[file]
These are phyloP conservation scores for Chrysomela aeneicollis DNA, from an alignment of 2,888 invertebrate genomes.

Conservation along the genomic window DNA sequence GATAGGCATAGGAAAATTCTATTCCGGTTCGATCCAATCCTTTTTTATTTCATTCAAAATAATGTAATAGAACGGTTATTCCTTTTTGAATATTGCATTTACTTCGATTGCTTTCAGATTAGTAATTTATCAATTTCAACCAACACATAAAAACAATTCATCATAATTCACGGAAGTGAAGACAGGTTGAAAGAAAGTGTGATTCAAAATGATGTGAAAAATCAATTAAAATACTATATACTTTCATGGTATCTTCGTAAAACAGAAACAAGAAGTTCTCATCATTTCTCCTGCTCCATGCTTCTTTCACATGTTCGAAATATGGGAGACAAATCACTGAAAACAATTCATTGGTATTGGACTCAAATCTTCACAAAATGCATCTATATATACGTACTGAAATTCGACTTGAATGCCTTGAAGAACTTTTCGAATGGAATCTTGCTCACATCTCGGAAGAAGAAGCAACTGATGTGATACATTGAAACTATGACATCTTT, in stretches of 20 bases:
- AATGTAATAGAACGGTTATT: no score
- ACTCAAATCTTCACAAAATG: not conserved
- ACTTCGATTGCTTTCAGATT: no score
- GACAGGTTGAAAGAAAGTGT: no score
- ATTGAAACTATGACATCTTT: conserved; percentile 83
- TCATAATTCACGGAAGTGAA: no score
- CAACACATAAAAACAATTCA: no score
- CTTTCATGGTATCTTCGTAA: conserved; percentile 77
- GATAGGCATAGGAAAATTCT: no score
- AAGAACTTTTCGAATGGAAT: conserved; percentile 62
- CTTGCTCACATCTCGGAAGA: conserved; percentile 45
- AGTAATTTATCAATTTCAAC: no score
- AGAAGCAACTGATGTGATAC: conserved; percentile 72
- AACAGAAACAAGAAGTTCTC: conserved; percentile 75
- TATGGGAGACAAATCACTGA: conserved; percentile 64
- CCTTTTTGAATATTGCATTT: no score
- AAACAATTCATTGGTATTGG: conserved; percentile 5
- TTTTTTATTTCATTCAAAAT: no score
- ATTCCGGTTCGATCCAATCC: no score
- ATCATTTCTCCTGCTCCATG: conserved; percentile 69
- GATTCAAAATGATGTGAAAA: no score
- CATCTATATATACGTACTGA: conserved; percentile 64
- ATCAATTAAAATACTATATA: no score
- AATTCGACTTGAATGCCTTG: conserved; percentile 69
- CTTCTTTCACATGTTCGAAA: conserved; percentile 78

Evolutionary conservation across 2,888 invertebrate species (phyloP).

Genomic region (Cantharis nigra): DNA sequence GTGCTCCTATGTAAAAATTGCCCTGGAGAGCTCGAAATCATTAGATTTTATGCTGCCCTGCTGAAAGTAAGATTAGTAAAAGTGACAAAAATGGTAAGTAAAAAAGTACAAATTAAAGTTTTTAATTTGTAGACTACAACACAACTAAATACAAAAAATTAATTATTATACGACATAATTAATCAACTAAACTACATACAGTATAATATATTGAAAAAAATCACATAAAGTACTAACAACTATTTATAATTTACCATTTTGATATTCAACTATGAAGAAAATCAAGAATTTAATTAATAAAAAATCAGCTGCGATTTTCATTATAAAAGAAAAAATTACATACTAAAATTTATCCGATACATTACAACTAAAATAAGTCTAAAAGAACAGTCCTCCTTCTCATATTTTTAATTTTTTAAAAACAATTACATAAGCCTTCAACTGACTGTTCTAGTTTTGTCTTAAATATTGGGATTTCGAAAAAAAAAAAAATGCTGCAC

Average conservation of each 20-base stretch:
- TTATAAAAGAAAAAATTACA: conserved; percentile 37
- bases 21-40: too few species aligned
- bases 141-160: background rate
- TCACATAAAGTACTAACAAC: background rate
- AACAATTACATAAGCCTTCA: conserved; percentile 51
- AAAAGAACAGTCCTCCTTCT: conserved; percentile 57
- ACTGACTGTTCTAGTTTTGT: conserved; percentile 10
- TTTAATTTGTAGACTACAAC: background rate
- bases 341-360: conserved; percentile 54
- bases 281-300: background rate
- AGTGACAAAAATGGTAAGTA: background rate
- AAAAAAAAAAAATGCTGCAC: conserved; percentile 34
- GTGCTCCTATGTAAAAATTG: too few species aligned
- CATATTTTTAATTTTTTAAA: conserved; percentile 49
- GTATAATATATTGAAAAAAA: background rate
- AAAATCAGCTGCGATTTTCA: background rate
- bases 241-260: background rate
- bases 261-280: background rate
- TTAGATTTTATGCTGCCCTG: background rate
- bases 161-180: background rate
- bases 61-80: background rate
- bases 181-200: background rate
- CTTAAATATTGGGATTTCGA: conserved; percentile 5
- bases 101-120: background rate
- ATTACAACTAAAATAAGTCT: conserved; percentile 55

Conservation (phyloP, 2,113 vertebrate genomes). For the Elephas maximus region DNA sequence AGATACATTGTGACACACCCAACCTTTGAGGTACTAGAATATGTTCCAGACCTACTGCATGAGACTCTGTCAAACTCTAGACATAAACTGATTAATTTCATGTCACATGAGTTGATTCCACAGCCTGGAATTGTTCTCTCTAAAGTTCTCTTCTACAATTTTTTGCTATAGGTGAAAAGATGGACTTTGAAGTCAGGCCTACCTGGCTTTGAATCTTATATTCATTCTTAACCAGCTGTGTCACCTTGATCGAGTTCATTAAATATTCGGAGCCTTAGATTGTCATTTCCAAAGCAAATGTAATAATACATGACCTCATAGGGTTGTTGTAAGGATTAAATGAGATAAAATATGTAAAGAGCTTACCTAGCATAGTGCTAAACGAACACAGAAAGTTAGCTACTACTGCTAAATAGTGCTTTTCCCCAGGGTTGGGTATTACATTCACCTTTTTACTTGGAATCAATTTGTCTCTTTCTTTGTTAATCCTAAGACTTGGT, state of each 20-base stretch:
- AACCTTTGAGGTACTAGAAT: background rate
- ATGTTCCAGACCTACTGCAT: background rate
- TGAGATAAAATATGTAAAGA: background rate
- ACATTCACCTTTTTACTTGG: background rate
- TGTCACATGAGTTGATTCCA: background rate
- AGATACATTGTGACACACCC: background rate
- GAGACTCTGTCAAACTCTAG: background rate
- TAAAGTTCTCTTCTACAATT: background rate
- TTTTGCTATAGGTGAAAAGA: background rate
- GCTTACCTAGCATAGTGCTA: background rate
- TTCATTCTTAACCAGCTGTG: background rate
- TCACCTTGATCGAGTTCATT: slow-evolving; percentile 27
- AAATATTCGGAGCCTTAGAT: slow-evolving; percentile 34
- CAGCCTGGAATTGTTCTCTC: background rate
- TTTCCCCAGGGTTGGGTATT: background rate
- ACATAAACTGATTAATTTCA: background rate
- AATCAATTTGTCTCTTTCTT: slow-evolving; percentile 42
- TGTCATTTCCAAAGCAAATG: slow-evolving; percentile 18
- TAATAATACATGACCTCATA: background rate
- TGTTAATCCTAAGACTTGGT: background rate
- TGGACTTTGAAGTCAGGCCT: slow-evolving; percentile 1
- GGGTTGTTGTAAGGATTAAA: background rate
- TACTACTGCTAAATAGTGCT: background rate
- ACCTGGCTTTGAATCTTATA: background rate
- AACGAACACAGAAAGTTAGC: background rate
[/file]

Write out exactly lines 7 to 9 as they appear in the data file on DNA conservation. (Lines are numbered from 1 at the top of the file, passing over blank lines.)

- ATTGAAACTATGACATCTTT: conserved; percentile 83
- TCATAATTCACGGAAGTGAA: no score
- CAACACATAAAAACAATTCA: no score